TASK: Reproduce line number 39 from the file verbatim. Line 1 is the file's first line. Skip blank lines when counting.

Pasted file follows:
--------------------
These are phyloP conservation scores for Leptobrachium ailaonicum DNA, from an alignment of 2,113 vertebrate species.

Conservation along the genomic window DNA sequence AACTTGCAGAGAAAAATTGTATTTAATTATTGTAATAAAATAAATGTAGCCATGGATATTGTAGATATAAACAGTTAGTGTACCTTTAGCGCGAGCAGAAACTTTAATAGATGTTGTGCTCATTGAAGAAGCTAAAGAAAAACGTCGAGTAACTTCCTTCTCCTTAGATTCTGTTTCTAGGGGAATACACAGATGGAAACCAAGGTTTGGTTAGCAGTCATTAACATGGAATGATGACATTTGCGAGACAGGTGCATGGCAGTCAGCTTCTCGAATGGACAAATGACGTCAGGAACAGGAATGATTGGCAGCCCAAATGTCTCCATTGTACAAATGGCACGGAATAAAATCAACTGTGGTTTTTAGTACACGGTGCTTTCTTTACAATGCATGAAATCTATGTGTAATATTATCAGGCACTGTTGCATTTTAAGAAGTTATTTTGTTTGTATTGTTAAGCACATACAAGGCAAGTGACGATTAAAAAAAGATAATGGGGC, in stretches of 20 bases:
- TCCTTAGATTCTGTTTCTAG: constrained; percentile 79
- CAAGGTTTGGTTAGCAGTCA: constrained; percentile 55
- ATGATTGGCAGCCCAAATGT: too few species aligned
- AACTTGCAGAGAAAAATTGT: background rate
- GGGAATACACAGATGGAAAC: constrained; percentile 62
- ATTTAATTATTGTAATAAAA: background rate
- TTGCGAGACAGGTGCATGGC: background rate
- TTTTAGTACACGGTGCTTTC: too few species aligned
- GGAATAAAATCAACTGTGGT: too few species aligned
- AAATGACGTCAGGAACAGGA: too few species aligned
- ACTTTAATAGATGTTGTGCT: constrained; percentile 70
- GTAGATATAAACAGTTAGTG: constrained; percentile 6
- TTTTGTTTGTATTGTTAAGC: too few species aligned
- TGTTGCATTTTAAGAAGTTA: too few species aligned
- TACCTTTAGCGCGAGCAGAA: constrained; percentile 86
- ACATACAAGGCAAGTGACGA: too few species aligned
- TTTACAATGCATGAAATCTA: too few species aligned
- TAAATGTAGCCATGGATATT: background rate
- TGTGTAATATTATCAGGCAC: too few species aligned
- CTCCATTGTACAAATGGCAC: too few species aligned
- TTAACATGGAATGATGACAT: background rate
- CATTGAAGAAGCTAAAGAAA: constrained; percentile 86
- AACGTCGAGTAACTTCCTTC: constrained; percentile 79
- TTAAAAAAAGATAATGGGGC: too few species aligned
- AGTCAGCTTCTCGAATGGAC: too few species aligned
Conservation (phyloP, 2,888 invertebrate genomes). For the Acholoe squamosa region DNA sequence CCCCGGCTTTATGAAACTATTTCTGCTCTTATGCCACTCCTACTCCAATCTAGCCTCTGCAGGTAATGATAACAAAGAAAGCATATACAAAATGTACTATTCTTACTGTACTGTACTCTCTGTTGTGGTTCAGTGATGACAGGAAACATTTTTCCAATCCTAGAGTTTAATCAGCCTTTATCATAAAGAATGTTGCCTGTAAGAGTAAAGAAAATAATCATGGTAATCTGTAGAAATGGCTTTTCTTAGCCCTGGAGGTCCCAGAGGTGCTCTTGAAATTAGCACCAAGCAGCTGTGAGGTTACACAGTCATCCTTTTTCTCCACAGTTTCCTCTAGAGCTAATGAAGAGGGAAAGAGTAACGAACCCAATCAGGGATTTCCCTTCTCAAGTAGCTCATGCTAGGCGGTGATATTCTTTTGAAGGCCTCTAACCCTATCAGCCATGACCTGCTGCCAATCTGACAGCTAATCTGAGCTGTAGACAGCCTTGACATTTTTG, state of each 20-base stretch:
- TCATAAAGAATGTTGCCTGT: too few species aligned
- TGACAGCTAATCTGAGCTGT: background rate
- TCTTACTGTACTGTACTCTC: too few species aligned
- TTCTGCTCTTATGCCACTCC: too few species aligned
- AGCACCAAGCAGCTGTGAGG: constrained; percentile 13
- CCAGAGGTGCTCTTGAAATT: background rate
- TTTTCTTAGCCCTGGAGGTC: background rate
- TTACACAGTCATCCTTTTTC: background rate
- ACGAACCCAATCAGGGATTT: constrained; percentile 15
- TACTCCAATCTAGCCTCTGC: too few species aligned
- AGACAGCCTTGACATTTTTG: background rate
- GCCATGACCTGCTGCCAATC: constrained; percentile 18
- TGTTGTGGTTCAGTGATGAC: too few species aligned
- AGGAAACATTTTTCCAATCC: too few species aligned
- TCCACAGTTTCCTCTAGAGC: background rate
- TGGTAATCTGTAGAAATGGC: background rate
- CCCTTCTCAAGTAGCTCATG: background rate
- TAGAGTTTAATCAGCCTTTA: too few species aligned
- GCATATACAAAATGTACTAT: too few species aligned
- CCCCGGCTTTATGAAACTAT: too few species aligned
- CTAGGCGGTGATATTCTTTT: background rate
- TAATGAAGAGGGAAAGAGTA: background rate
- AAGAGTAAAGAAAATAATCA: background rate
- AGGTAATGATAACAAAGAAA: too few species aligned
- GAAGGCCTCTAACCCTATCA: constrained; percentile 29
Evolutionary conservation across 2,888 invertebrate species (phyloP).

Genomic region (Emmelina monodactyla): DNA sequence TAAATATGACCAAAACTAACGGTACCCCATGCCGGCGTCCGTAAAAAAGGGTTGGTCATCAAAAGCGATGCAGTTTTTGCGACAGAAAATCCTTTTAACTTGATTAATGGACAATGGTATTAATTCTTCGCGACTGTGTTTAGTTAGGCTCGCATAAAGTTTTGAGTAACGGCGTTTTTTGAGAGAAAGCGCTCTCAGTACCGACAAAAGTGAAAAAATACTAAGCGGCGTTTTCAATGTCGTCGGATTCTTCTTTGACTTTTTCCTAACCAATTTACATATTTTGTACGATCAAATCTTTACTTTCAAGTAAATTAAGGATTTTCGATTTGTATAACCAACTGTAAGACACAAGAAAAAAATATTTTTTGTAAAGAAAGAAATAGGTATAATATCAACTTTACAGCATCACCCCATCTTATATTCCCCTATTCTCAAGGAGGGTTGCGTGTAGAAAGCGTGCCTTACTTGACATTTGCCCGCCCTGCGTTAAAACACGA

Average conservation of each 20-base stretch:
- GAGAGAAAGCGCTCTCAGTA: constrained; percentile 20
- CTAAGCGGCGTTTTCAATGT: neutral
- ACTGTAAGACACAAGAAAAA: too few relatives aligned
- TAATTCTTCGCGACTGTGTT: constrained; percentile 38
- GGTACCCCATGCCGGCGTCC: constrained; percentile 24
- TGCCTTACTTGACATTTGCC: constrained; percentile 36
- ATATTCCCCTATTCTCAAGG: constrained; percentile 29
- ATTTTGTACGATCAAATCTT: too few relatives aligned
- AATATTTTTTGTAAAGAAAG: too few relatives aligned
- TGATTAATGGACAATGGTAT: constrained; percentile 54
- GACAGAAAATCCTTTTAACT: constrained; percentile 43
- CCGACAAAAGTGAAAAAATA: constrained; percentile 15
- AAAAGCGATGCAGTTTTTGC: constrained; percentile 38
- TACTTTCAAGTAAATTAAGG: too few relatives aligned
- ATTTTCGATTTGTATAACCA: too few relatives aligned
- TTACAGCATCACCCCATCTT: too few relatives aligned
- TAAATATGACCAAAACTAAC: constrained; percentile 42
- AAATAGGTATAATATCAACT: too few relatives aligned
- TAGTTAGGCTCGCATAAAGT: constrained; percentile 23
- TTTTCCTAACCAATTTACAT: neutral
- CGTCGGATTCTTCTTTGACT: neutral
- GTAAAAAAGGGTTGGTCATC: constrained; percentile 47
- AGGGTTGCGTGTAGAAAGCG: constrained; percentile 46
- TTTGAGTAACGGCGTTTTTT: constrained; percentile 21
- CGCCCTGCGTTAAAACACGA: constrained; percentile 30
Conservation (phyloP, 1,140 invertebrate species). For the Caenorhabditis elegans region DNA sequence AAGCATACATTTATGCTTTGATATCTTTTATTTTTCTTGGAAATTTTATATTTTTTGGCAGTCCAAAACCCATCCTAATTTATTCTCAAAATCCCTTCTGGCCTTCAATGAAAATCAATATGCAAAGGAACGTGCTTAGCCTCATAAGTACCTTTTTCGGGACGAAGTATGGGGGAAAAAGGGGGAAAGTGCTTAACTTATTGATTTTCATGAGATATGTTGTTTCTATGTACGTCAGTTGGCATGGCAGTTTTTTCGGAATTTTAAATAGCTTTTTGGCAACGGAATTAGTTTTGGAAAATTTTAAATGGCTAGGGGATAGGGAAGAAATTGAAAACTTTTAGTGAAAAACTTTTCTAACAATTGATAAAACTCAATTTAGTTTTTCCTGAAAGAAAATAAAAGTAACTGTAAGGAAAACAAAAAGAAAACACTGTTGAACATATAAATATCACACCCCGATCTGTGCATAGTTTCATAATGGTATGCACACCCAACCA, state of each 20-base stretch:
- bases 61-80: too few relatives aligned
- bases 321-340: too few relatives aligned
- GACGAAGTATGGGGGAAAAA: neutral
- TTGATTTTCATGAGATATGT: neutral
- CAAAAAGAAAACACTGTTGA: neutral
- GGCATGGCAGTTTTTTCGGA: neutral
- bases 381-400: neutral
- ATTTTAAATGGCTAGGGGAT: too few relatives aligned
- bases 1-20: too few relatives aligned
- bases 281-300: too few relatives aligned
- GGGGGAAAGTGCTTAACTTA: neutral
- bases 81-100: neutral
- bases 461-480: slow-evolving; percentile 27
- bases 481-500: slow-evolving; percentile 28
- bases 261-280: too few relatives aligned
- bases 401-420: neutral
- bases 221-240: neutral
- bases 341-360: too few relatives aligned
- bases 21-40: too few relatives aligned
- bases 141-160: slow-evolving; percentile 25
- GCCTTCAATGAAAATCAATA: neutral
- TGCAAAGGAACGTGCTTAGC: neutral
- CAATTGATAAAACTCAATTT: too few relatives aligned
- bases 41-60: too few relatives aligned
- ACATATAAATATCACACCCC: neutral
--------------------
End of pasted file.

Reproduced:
- AGACAGCCTTGACATTTTTG: background rate